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Artificial Honeybee Silk a Promising New Material

Apis_mellifera_flying

Researchers from the Materials Science and Engineering branch of CSIRO (the Commonwealth Scientific and Industrial Research Organization) in Australia have found a way to artificially produce honeybee silk. Due to its heavily coiled protein structure, honeybee silk is even stronger than that produced by spiders and other insects. Potential uses for this new super silk range from textiles to lightweight composite materials for marine or aviation purposes to artificial ligaments. Now that’s the bees knees!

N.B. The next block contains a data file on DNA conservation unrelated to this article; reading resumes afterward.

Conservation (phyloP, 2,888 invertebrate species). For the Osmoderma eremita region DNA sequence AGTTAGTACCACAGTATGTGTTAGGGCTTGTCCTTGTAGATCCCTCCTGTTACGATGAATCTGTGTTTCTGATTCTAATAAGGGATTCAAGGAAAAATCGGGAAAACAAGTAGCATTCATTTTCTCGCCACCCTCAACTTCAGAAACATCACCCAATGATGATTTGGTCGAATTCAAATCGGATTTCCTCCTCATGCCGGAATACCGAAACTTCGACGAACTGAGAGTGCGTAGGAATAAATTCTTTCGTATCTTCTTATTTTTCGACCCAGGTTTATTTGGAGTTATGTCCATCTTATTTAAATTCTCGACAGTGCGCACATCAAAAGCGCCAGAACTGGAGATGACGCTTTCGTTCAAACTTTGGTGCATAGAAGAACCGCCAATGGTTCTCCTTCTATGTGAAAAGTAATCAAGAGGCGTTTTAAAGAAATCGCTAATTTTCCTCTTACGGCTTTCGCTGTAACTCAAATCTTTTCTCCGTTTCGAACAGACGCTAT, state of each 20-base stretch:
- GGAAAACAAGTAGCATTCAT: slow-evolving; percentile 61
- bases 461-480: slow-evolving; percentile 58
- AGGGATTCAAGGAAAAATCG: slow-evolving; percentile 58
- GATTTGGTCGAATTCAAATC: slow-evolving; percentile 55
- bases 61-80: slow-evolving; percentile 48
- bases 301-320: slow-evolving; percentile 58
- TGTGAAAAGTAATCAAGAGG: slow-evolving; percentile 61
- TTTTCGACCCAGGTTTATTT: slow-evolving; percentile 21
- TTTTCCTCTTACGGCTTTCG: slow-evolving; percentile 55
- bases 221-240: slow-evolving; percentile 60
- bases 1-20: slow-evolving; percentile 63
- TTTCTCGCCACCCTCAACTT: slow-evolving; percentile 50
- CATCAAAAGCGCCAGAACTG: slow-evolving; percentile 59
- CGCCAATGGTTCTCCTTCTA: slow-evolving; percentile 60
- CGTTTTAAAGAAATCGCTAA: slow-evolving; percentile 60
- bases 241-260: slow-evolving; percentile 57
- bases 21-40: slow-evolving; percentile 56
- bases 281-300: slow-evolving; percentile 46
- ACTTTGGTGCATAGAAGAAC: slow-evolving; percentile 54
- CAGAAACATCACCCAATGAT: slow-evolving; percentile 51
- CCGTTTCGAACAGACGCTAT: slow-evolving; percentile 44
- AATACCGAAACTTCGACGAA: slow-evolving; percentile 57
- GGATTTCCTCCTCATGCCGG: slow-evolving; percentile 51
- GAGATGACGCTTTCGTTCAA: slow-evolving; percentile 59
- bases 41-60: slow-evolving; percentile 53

[PopSci]

Honeybee image: Muhammad Mahdi Karim (www.micro2macro.net)/Wikipedia

2 Responses to “Artificial Honeybee Silk a Promising New Material”

  1. […] Today, engineers are frequently looking to nature for elegant design solutions in the growing field of biomimicry. […]

  2. […] produces amazing designs.  We have reported on the robotic arm based on an elephant trunk, artificial honeybee silk, and biofuels inspired by frog foam.  Now biomimicry is tackling the problems of cargo […]

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